On March 20, 2019, the Supreme Court issued its decision in Obduskey v. McCarthy & Holthus LLP, a case in which the Court considered whether attorneys or law firms engaged in nonjudicial foreclosures are “debt collectors” subject to the Fair Debt Collection Practices Act (“FDCPA”). In Obduskey, after being retained to carry out a nonjudicial residential foreclosure in Colorado, the law firm received a letter from the consumer disputing the debt, thus potentially triggering FDCPA provisions requiring a debt collector to cease collection until the debt is verified. Instead of ceasing collection, the law firm initiated a nonjudicial foreclosure action, followed by the consumer’s suit against the law firm alleging a violation of the FDCPA.
The Court held that except in limited instances expressly set forth in the FDCPA (i.e., those FDCPA provisions expressly related to nonjudicial foreclosures), businesses engaged in nothing more than nonjudicial foreclosures is not a “debt collector” under the FDCPA.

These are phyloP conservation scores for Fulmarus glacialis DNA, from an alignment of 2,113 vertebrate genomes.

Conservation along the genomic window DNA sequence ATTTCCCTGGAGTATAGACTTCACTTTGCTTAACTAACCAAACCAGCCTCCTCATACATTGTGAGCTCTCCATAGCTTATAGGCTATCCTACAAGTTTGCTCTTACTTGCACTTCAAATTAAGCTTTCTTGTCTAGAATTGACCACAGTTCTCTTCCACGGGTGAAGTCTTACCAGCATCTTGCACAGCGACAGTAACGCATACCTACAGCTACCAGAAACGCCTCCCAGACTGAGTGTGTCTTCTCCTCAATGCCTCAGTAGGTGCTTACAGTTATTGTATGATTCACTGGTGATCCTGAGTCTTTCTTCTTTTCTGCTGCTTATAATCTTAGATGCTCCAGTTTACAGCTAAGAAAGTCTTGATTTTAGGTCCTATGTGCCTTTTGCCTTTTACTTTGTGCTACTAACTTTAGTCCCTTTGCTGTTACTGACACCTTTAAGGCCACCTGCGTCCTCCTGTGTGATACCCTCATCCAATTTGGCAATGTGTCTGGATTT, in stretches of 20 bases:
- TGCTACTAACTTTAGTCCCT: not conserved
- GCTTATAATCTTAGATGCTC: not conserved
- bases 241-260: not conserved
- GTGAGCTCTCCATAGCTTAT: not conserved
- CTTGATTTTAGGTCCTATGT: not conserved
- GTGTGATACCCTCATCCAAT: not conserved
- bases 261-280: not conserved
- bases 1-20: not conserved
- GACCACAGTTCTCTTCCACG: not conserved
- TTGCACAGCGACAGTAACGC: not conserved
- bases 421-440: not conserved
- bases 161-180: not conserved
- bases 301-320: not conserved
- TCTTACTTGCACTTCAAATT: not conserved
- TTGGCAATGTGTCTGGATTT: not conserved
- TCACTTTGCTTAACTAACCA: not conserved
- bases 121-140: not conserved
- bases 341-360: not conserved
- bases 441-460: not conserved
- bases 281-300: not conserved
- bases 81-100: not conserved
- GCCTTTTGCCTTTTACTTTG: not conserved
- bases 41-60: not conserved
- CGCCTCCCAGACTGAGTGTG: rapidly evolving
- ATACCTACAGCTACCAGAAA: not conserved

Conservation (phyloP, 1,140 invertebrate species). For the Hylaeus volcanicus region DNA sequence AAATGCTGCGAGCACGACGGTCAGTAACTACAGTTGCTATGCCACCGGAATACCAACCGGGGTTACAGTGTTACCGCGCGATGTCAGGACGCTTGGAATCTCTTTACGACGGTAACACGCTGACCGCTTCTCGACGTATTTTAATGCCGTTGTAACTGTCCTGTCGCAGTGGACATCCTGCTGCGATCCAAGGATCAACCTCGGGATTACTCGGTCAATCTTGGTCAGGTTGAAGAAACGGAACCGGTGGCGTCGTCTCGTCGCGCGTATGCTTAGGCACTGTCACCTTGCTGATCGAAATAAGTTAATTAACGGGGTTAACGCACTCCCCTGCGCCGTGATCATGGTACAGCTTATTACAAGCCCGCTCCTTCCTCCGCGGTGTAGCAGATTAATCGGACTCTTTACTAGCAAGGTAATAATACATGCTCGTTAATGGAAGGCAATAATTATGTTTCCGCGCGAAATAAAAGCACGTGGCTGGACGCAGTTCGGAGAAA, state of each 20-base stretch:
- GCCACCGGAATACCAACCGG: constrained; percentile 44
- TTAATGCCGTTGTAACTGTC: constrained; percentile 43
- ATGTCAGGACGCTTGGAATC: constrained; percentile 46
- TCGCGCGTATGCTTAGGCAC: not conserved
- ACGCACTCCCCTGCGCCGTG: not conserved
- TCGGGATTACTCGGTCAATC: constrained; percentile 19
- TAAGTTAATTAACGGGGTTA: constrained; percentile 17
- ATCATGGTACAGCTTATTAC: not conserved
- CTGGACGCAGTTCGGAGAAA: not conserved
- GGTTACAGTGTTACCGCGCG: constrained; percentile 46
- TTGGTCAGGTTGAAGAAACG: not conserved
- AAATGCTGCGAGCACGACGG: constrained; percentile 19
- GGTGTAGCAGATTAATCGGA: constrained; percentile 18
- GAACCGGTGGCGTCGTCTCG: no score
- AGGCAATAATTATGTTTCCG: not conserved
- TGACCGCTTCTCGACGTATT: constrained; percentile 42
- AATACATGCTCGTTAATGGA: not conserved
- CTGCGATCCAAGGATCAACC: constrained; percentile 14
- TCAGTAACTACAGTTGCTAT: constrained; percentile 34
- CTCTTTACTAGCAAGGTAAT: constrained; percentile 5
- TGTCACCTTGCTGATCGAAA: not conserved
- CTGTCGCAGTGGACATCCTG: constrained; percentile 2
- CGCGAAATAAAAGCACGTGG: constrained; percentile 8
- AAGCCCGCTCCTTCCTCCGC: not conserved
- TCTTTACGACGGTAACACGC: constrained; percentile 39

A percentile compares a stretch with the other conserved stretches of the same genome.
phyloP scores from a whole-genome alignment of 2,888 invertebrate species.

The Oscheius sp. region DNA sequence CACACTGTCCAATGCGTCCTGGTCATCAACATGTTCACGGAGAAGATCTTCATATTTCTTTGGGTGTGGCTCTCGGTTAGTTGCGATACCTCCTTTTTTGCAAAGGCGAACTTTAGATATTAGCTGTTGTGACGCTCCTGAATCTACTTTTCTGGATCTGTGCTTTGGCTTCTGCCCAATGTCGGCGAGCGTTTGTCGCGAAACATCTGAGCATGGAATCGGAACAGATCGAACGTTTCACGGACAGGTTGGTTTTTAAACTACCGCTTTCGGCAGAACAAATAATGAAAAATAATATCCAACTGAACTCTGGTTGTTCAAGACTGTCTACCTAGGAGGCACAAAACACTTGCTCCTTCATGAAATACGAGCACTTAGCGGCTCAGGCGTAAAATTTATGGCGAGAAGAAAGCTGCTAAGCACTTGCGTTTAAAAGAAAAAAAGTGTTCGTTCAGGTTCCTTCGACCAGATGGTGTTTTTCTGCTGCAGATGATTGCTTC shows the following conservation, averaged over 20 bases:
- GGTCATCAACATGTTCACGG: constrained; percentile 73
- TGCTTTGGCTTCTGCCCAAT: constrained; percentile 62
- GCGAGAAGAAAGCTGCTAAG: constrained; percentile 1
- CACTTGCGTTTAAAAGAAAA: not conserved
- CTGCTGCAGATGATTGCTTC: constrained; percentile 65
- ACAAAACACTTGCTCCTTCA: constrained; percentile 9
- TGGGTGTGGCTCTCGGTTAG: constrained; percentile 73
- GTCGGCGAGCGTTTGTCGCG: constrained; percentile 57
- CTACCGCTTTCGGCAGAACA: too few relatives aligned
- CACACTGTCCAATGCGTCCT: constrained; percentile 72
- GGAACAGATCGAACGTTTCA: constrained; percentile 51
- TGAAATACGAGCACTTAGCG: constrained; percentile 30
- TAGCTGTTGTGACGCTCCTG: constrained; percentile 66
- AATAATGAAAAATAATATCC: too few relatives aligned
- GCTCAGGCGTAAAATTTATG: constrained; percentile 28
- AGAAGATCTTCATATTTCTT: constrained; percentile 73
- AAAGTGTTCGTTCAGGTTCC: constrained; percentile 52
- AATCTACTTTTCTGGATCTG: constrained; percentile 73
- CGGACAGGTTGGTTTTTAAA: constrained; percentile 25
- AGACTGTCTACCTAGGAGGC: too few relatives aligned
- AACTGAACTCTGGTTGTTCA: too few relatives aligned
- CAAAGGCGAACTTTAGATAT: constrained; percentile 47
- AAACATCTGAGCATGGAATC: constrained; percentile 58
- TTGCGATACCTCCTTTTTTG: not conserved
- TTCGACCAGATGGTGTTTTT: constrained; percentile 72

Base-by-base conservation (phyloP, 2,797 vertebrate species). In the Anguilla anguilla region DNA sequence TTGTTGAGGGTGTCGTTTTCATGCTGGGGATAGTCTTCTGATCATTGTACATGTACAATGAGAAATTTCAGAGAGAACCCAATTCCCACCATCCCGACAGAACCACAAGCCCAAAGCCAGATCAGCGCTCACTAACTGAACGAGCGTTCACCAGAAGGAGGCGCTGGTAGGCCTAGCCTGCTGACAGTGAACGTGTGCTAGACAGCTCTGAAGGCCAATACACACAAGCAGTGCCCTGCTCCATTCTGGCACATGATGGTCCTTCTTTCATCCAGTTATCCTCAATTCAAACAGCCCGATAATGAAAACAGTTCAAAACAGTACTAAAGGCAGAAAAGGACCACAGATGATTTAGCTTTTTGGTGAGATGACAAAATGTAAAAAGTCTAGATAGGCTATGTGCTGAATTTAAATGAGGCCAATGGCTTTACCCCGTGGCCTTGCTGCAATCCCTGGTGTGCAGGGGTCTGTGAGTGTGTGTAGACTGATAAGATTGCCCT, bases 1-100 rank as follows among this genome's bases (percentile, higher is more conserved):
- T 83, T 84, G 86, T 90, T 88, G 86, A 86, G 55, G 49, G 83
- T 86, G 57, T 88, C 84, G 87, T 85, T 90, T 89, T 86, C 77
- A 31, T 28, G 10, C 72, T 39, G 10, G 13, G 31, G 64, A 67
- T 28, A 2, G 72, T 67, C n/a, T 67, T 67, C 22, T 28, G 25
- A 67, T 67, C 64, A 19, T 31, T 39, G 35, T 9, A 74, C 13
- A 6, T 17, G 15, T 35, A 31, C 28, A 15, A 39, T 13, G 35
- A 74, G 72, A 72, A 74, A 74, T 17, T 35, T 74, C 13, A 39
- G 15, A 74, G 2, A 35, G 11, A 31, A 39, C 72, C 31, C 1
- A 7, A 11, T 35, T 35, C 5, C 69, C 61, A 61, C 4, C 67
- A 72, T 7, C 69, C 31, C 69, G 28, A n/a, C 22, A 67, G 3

In reaching this conclusion, the Court relied on several considerations. First, the Court relied on the language of the FDCPA itself. After setting forth the primary definition of a “debt collector,” the FDCPA includes a “limited purpose definition” that says: “[f]or the purpose of section 1692f(6)[, which specifically discusses nonjudicial foreclosures,] of this title, such term also includes any person who uses any instrumentality of interstate commerce or the mails in any business the principle purpose of which is the enforcement of security interests.” 15 U.S.C.§ 1692a(6) (emphasis added). By including the word “also,” the FDCPA itself suggested that nonjudicial foreclosure do not fall within the ambit of the primary definition of a “debt collector.” Second, the Court considered the fact that “Congress may well have chosen to treat security interest enforcement differently from ordinary debt collection in order to avoid conflicts with state nonjudicial foreclosure schemes.” Finally, the Court relied on the FDCPA’s legislative history, which suggests that the FDCPA’s final language was the result of competing versions of the bill.